All products showed some white deposits.
A particulate detergent composition was prepared having the following formulation:
______________________________________Ingredient: %______________________________________Sodium soap 12.5Krafft-temperature: variableFatty acid composition: sat. C8 -C14 10%sat. C16 -C22 0-40%mono- and di-unsat. C16 -C22 50-90%Linear alkyl sulphonate 2.0Primary linear ethoxylated alcohol 4.0alcohol chain length: C13 -C15av. number of EO units: 9HLB value: 13.0Sodium metasilicate 48.0Sodium tripolyphosphate 18.0______________________________________
From the above composition aqueous, stock solutions at 10% product concentration were prepared using soap-mixtures having different Krafft-temperatures.
The stability behaviour of each solution was assessed at 20° C. Results are presented in Table C, which clearly shows the dependence of the stability on the Krafft-temperature of the soap-mixture.
TABLE C______________________________________Exam- Krafft- Stabi- Gela- Phase sepa- Turbid-ple temp. °C. lity* tion ration ity______________________________________11 0 + no no no12 5 + no no no13 10 + no no no14 15 + no no no15 20 + no no some16 25 +/- some some some17 30 - yes yes yes18 35 - yes yes yes19 40 - yes yes yes______________________________________ *+ denotes acceptable; - denotes unacceptable
A particulate detergent composition was prepared having an increased detergent-active content.
______________________________________Ingredients:______________________________________Detergent-active material 34%sodium soap 12-18%soap composition: sat. C8 -C14 40%sat. C16 -C22 18%mono- and di-unsat. C16 -C22 42%Krafft-temperature: 15° C.prim. lin. ethoxylated alcohol 22-16%alcohol chain length: C13 -C15number of EO units: 7HLB value: 12.2.Sodium metasilicate 20%Water, minors, salts balance______________________________________
From the above composition aqueous stock solutions at 10% product concentration were prepared using varying weight ratios between the soap and ethoxylated alcohol components as listed in Table D. Stability which was assessed at 10° C., proved to be good. The stock solution prepared with the composition of example 23 showed some slight turbidity.
TABLE D______________________________________ Active-composition in particulate product EthoxylatedExample Soap alcohol______________________________________20 12 2221 14 2022 16 1823 18 16______________________________________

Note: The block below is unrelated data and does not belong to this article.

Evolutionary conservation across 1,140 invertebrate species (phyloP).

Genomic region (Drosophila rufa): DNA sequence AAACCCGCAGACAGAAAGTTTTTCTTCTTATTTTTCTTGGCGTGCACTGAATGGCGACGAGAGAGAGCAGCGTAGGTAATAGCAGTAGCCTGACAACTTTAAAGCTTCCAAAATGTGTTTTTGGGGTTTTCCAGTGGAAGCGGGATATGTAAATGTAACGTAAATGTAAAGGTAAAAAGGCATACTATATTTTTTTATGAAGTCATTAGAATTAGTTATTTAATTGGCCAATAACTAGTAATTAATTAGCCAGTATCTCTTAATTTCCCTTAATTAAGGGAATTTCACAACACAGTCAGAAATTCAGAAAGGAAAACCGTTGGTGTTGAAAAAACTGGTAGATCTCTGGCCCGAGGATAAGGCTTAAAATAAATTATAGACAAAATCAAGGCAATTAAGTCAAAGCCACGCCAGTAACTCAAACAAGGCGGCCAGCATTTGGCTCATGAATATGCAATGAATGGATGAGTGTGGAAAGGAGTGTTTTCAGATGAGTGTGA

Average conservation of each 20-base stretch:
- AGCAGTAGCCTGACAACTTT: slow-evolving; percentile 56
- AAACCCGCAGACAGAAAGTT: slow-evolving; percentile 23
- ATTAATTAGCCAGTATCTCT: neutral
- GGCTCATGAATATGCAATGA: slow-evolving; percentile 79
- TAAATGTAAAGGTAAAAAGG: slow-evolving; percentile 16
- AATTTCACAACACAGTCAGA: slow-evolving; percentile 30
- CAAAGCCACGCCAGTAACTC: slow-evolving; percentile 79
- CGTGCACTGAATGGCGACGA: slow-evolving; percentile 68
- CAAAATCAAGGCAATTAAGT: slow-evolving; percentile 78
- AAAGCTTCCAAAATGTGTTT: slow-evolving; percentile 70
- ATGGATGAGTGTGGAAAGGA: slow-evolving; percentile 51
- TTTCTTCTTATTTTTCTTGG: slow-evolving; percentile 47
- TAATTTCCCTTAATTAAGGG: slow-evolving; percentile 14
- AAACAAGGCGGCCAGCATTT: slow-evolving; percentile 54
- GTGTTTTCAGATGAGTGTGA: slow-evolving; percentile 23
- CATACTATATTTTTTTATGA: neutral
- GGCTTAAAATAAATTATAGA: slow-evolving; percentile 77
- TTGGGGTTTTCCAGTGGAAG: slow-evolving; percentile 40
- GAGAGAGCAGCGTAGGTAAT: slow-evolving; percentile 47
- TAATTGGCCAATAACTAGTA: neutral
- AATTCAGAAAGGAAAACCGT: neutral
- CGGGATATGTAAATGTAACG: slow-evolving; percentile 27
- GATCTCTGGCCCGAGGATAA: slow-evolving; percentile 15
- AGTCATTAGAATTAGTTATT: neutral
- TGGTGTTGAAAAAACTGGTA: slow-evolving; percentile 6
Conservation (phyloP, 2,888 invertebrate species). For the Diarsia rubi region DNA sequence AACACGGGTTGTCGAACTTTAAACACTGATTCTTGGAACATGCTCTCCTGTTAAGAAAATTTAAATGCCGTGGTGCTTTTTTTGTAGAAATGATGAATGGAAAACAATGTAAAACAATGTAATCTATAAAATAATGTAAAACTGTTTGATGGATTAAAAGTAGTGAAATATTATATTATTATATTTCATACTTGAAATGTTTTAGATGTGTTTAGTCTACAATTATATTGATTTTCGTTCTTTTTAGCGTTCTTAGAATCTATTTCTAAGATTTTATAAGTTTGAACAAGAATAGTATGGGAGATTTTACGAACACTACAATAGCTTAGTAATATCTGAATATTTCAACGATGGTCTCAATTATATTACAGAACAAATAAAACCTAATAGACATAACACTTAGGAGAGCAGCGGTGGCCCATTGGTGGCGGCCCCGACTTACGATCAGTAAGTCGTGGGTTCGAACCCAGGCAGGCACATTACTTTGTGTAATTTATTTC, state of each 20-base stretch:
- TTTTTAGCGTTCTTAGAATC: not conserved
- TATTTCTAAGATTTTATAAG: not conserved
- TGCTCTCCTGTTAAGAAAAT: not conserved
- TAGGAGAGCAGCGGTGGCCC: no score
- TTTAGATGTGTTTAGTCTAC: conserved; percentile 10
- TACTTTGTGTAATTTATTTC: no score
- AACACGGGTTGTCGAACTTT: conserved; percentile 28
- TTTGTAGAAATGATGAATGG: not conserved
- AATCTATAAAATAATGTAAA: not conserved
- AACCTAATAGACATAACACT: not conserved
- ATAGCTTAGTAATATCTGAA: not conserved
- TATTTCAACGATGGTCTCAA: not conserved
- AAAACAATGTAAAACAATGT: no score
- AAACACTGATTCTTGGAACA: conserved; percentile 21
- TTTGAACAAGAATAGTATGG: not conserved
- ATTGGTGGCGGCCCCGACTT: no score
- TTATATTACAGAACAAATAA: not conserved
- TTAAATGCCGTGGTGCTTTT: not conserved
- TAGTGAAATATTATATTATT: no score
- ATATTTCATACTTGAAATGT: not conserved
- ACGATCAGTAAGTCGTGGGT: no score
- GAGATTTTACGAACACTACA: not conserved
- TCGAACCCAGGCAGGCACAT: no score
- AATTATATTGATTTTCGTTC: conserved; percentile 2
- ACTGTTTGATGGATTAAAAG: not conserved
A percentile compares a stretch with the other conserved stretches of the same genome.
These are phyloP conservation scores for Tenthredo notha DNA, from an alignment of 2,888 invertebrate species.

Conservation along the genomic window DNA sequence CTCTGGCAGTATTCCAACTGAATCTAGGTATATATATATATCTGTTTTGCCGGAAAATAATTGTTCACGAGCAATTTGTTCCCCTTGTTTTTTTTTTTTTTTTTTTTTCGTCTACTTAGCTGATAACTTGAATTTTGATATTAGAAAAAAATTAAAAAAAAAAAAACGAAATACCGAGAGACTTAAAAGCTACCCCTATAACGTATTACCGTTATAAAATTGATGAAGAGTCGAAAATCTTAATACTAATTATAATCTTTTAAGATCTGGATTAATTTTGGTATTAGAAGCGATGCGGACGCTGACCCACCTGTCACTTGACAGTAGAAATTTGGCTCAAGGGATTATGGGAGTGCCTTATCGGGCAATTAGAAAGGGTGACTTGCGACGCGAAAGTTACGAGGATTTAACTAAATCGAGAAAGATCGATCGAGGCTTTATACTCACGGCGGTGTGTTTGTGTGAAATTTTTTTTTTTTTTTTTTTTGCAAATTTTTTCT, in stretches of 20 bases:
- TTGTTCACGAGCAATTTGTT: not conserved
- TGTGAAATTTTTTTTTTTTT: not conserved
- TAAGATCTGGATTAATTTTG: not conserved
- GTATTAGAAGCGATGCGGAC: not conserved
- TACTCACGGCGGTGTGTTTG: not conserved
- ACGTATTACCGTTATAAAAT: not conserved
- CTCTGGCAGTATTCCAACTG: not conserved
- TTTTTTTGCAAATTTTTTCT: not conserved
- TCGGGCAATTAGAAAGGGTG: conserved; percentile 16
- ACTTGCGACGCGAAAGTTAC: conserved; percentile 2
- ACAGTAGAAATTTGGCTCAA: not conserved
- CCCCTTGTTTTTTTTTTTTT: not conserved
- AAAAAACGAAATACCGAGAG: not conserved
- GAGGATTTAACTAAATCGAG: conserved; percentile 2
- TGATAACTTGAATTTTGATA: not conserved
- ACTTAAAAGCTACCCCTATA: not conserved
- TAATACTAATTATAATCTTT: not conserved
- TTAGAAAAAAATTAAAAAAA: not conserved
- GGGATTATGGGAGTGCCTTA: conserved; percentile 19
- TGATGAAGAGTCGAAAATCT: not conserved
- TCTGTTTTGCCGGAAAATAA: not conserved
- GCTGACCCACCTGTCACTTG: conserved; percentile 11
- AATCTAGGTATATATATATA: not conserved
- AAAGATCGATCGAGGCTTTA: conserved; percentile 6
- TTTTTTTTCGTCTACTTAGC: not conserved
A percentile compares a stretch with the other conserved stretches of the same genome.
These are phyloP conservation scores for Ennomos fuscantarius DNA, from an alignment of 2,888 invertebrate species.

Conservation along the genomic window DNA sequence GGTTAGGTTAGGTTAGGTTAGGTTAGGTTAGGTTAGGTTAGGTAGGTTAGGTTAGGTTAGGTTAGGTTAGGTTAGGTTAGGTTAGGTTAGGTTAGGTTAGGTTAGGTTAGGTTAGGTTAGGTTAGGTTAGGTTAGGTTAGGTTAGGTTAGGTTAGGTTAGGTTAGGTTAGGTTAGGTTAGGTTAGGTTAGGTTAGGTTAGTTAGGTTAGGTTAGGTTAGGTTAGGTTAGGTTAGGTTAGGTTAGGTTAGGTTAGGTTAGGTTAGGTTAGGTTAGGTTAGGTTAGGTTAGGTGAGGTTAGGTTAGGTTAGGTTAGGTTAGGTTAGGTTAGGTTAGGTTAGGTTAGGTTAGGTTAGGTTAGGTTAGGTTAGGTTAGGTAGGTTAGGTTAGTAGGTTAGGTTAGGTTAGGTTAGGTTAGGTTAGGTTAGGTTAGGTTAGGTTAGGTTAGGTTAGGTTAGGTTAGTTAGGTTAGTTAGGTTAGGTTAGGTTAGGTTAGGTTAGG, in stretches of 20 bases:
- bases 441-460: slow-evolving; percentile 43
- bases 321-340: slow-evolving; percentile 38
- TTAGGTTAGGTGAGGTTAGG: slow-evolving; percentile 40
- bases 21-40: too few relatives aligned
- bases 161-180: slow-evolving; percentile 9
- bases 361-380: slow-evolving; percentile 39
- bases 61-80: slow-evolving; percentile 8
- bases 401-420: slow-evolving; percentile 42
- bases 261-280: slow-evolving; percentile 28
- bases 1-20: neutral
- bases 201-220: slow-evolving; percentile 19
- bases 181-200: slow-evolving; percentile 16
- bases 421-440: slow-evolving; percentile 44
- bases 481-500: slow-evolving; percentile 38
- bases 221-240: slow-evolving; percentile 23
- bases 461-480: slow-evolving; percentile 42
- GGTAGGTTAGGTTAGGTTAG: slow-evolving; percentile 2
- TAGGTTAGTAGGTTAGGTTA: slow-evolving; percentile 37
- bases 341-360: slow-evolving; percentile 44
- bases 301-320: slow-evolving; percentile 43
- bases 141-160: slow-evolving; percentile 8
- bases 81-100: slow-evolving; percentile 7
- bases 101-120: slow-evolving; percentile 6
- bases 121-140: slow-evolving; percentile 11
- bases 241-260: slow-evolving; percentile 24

A particulate detergent composition was prepared having the following formulation:
______________________________________Ingredient %______________________________________alkoxylated alcohol 5alcohol chain length: C12 -C15av. number of EO units: 4av. number of PO units: 6HLB value: 14.8sodium soap 5Krafft temperature: 10° C.sat. C8 -C14 : 35%sat. C16 -C22 : 15%unsat. C16 -C22 : 50%sodium metasilicate. 5 H2 O 70alk. sodium silicate 10sodium tripolyphosphate 8minor ingredients 2______________________________________
An aqueous, stock solution was prepared at 10% product concentration. Stability of the stock solution which was assessed at 5° C., 20° C. and 37° C. was found to be excellent.
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|Citing Patent||Filing date||Publication date||Applicant||Title|
|US5352386 *||Nov 25, 1992||Oct 4, 1994||Lever Brothers Company||Compositions free of boron comprising N-alkylerythronamides and N-alkylxylonamides as surfactants|
|US5352387 *||Nov 25, 1992||Oct 4, 1994||Lever Brothers Company||Alkyl glyceramide surfactants and compositions comprising these surfactants|
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|US5478503 *||Feb 28, 1994||Dec 26, 1995||The Procter & Gamble Company||Process for making a granular detergent composition containing succinate hydrotrope and having improved solubility in cold temperature laundering solutions|
|USH1467 *||Nov 16, 1993||Aug 1, 1995||Shell Oil Company||Detergent formulations containing a surface active composition containing a nonionic surfactant component and a secondary alkyl sulfate anionic surfactant component|
|USH1680 *||Oct 27, 1993||Sep 2, 1997||Shell Oil Company||Secondary alkyl sulfate-containing hard surface cleaning compositions|
|U.S. Classification||510/302, 510/355, 510/421, 510/351, 510/316, 510/303, 510/343, 510/340|
|International Classification||C11D1/72, C11D10/04|
|Cooperative Classification||C11D10/045, C11D1/72|
|Jun 24, 1993||FPAY||Fee payment|
Year of fee payment: 4
|Jun 4, 1997||FPAY||Fee payment|
Year of fee payment: 8
|Jul 26, 2001||FPAY||Fee payment|
Year of fee payment: 12
|Sep 10, 2002||AS||Assignment|
Owner name: JOHNSONDIVERSEY, INC., WISCONSIN
Free format text: ASSIGNMENT OF ASSIGNORS INTEREST;ASSIGNOR:LEVER BROTHERS CO.;REEL/FRAME:013067/0384
Effective date: 20020604